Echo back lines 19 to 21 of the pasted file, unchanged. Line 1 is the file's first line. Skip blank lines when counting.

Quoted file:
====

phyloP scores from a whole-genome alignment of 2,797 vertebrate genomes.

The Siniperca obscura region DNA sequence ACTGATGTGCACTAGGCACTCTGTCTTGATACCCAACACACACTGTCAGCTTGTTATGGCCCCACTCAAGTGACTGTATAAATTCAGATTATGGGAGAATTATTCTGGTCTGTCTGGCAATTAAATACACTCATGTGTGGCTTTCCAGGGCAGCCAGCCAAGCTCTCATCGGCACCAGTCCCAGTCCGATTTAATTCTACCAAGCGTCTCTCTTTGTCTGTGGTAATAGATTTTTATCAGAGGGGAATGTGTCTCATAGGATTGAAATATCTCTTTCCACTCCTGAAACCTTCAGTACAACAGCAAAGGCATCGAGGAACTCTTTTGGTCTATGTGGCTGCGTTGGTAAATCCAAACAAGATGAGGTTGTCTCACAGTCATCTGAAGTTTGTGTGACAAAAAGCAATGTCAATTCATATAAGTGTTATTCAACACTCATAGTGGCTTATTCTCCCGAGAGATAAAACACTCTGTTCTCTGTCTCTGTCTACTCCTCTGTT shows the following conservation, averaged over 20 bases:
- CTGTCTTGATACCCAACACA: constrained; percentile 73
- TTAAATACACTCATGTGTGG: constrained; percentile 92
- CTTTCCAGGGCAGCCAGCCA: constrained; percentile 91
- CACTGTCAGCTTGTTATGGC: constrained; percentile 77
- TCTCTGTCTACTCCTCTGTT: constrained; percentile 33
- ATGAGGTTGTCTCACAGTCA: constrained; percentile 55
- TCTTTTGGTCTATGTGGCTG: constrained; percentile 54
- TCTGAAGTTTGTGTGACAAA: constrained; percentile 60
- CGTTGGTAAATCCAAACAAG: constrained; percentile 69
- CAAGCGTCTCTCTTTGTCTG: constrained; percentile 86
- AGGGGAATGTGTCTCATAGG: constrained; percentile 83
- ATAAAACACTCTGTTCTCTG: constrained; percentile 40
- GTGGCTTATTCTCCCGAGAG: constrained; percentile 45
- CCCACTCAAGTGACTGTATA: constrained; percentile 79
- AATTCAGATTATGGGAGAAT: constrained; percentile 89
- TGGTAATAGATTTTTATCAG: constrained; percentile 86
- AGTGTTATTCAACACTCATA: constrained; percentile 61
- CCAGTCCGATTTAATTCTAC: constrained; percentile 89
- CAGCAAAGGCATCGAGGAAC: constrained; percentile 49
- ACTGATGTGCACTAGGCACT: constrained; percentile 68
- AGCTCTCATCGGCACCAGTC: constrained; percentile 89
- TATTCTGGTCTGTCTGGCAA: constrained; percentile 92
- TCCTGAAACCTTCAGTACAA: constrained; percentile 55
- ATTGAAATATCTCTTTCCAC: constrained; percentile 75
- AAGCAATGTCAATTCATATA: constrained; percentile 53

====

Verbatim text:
- AGTGTTATTCAACACTCATA: constrained; percentile 61
- CCAGTCCGATTTAATTCTAC: constrained; percentile 89
- CAGCAAAGGCATCGAGGAAC: constrained; percentile 49